H2benchw confirms the results we’ve seen in CrystalDiskMark 3.0, and it also helps to further break down performance. We see that the UHS-I cards not only improve peak performance, but also provide a significant increase to minimum transfer speeds. This might be even more important for everyday operation than impressive performance peaks.
The new UHS-I cards deliver significantly better peak and average write speeds, but they also drop to a bit more than 10 MB/s here and there. One card even slid to 800 KB/s speed during this test, which monopolizes each card's full storage capacity. This means that there is no guarantee that cards like SanDisk's Extreme Pro can actually maintain their performance levels at all times.
This is certainly not very important, as camcorders and digital SLR cameras work with internal buffers that can help mitigate performance bottlenecks. But it's worth considering this phenomenon. Users who don’t need 40 MB/s write speeds, but insist on the highest possible minimum transfer speeds, should still consider some of the more established (existing) products.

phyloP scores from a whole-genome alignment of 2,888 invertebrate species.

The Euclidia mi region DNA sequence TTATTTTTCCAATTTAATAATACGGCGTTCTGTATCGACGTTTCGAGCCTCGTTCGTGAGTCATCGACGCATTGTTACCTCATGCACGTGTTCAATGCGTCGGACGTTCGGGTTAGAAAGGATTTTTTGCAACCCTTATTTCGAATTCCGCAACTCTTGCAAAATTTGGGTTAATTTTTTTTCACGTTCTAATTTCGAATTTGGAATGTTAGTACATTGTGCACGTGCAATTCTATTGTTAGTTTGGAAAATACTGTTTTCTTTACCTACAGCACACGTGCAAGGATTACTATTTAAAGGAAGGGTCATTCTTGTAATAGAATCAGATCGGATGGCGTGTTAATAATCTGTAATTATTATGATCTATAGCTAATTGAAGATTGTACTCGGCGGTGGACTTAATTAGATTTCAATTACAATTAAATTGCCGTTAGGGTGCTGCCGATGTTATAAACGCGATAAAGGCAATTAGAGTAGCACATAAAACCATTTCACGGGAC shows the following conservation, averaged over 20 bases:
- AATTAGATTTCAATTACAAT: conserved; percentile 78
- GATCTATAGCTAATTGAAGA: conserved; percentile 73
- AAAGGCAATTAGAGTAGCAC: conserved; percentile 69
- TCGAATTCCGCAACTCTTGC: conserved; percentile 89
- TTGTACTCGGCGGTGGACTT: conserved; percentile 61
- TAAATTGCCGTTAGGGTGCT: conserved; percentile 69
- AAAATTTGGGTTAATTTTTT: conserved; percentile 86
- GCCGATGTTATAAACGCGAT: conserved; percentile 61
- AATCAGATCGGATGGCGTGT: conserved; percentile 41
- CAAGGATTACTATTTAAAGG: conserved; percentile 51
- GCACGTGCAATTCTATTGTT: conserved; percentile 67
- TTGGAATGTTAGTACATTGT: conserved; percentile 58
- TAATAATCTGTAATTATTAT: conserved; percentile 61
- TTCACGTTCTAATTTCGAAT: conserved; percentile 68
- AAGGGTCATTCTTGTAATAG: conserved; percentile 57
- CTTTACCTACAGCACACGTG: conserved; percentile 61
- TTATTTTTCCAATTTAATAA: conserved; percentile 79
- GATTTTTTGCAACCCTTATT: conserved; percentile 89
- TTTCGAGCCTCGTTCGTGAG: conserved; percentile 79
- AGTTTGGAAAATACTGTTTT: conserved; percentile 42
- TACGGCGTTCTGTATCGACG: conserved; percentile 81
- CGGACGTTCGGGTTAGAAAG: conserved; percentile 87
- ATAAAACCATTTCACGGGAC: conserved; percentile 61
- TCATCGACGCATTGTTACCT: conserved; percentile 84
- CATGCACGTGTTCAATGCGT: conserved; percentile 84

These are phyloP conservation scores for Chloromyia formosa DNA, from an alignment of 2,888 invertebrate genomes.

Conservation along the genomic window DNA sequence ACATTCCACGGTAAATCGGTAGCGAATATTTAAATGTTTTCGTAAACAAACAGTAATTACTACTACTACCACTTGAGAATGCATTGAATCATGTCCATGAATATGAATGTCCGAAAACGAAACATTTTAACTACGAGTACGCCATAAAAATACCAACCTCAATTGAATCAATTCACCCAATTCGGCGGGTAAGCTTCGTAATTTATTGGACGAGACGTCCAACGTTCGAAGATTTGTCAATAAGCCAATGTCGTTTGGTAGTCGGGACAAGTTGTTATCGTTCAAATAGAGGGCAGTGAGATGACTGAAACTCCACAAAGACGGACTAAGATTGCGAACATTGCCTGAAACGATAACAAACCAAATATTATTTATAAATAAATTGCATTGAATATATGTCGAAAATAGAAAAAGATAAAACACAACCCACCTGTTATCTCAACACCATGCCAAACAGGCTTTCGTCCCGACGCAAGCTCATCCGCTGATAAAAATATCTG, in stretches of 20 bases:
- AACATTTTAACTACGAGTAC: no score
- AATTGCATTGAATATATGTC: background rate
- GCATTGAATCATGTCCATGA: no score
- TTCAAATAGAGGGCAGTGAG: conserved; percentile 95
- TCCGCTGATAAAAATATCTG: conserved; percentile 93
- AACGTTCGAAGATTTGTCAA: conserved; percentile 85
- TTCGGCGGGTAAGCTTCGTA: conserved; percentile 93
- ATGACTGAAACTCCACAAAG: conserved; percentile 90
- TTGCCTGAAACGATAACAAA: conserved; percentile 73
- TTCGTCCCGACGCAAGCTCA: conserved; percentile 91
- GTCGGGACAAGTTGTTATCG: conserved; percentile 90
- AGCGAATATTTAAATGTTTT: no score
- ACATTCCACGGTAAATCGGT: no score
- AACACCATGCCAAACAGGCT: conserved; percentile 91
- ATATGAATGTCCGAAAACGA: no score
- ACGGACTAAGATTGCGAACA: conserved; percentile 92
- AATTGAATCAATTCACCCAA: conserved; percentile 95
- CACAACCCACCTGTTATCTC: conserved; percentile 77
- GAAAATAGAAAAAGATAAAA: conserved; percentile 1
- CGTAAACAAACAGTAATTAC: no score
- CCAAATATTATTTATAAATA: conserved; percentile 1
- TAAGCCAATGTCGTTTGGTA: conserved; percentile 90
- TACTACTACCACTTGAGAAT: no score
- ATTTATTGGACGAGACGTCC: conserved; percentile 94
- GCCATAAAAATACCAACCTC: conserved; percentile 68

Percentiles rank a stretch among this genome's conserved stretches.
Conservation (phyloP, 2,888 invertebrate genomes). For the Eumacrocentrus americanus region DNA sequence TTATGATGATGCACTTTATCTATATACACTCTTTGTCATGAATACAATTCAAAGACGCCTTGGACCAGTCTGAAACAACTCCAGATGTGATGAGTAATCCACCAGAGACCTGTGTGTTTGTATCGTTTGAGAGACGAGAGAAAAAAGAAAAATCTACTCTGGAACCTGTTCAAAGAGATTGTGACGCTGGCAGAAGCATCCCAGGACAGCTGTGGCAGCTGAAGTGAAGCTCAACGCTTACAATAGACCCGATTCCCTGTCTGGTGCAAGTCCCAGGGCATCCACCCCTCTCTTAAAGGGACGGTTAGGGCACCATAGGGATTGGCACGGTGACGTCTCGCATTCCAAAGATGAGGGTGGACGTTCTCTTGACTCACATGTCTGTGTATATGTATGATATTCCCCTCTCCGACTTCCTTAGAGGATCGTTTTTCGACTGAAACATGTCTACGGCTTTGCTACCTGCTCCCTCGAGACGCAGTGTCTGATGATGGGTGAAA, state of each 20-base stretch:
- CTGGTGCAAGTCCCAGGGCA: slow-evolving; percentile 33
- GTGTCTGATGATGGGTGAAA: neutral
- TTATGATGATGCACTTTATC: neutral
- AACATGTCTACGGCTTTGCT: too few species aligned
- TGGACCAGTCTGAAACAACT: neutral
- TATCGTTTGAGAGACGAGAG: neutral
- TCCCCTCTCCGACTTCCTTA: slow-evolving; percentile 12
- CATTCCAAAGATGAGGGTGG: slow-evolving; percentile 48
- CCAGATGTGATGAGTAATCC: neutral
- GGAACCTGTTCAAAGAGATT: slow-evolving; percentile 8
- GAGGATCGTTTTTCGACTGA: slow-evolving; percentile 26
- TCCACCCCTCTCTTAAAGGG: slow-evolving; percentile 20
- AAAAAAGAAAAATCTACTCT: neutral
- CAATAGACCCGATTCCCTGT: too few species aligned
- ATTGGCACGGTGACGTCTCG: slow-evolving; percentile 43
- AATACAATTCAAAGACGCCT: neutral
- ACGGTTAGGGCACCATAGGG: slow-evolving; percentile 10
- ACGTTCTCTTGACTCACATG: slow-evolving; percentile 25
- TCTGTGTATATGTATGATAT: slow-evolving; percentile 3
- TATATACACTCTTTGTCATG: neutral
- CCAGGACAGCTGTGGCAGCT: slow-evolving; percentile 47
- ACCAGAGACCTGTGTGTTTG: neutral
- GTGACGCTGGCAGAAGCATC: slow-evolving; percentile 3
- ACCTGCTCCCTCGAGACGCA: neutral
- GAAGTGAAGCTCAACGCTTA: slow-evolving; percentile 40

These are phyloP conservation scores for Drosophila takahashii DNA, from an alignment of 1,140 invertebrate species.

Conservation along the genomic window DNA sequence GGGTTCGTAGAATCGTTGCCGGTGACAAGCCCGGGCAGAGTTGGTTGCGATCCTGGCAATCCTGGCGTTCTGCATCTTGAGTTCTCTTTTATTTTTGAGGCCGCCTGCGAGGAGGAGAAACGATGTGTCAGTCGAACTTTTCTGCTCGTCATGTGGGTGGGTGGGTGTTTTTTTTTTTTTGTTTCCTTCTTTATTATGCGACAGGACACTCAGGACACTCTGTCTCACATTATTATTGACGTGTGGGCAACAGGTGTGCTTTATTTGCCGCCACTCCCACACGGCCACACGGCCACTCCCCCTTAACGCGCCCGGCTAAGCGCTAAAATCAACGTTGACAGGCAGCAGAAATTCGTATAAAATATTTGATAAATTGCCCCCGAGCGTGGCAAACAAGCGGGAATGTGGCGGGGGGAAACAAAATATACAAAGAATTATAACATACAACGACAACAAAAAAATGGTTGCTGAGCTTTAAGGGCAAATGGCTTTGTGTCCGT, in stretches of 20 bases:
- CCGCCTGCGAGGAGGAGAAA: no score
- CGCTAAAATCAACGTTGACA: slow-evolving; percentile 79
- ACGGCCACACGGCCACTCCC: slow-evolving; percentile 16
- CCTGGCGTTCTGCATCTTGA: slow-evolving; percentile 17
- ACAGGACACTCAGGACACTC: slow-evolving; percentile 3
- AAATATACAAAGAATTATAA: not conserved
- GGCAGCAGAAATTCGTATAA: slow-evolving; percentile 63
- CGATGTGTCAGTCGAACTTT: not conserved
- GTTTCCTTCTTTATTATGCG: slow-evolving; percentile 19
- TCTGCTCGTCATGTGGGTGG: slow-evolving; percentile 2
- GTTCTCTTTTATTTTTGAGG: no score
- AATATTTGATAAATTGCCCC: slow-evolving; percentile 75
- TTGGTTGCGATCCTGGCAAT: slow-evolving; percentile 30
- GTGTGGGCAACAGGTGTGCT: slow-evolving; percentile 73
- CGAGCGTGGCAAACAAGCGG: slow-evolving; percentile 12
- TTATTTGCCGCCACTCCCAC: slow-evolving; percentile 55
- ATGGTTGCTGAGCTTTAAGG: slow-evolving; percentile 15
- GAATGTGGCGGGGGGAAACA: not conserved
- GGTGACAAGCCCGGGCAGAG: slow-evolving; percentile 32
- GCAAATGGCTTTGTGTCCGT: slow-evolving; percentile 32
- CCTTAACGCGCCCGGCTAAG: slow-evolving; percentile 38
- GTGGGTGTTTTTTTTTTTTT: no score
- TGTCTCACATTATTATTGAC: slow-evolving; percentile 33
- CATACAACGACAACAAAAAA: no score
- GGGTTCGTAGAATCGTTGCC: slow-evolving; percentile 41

- High-Speed And High-Capacity SD Memory Cards Tested
- SD Memory Card Performance And Standards
- USB 3.0 Card Reader: Pretec P240
- Kingston Ultimate XX (8, 16, 32 GB)
- Lexar Professional 133x (16, 32 GB)
- PQI SDXC C10 (64 GB)
- SanDisk Extreme Pro (16 GB)
- Comparison Table And Test Setup
- Benchmark Results: Access Time And I/O Performance
- Benchmark Results: Random Read/Write
- Benchmark Results: Sequential Reads/Writes
- Benchmark Results: Read/Write Throughput
- Benchmark Results: Combined Read/Write Throughput